Nobody was more surprised in court this week than the Nevada State Education Association when Carson City District Judge James E. Wilson struck down the union’s initiative petition to create a 2 percent margins tax on businesses.
The petition’s 200-word description of effect was “deceptive and misleading, and invalidates the petition,” Wilson ruled, because it failed to tell voters that the money raised by the tax to pay for schools might be appropriated by the Legislature to pay for something else.
“The initiative requires some of the revenue stream to be deposited into the [Distributive Schools Account],” Wilson wrote in his ruling this week. “The initiative does not prevent the Legislature from supplanting existing education funds with the margins tax. Thus, the effect is to free up funds for the Legislature to use as it wishes, for education and non-education purposes. This effect is something those being asked to sign the petition should know.”
Why the surprise? Because just two short months ago, Wilson heard the exact same arguments from the exact same attorneys and ruled they “failed to carry its burden of demonstrating that the description of effect is defective.”
Josh Hicks, attorney for the Committee to Protect Nevada Jobs, which opposed the teachers union tax plan, said Wilson acknowledged he might have made a mistake in August, and he corrected his ruling to reflect his change of heart.
But the downside is this: The teachers union re-wrote its petition in response to Wilson’s August ruling, removing portions that he found invalid but retaining language that he’d found sufficient. And since Wilson rejected the “supplanting” arguments the first time around, the union believed that portion of its petition was legally sound.
Instead, it became the flaw that could invalidate the entire petition, which has gathered an estimated 100,000 signatures.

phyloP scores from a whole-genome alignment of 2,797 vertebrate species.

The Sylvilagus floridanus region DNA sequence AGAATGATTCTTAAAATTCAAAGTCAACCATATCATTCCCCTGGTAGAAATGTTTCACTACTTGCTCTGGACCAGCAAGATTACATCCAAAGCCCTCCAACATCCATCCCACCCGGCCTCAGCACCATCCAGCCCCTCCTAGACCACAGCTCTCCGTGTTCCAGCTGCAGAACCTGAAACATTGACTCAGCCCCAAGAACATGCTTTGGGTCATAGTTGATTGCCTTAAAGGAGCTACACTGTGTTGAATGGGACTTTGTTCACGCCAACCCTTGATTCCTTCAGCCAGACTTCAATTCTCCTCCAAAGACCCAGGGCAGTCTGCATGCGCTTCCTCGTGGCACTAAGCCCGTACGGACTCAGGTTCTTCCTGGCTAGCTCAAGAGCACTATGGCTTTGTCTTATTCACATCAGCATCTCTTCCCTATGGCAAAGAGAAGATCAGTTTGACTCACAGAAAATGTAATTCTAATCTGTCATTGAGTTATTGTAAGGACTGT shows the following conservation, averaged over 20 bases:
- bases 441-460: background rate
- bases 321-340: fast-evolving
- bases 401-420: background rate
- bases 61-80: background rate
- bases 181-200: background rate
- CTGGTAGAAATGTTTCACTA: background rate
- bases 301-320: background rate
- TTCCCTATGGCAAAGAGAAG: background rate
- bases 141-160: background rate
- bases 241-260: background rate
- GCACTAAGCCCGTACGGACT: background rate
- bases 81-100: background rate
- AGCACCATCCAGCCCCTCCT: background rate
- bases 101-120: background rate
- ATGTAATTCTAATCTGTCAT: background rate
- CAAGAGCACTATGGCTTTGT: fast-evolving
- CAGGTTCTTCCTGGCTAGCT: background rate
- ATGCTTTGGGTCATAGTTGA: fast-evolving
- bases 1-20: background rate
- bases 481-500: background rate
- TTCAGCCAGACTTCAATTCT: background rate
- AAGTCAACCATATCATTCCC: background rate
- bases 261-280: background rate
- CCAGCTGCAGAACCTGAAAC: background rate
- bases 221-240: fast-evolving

If an appeal to the Nevada Supreme Court is unsuccessful, all the work and money the union has put into the effort will have been wasted. (A notice of appeal was filed Thursday.)
But that’s not the only reason the union must be frustrated.
Back in 2001, the union proposed a 4 percent business profits tax in an initiative that also sought to force the state to spend 50 percent of its general fund budget on education. Ultimately, the Supreme Court rejected the measure, saying that any mandate for spending had to contain a tax sufficient to cover the entire expenditure. In other words, if you want to fund schools at a minimum of, say, $3 billion for a two-year budget cycle, you have to come with a $3 billion tax. Good luck with that.
Nowadays, of course, the 2001 petition would never even get close to the Supreme Court because of something called the “single-subject rule,” which limits initiative petitions to a single subject. That means you couldn’t have an initiative that raises a tax and directs the state to spend a minimum amount on schools. It’s also why you couldn’t raise a tax and demand that money be used only for education; not only might the spending mandate be attacked, it wouldn’t solve the supplanting issue.
You could try two separate petitions, one that raises a tax and another that establishes minimum spending, but be prepared for opponents to claim that the latter is an unconstitutional unfunded mandate – and for the courts to agree.
Bottom line: It’s well-nigh impossible to raise money for schools by initiative. And since the union only turned to an initiative because the Legislature has failed to act, the teachers union has discovered a rare and previously undiscovered species of Catch-22.
Happy Nevada Day (observed).
Steve Sebelius is a Review-Journal political columnist and author of the blog SlashPolitics.com. Follow him on Twitter (@SteveSebelius) or reach him at (702) 387-5276 or firstname.lastname@example.org.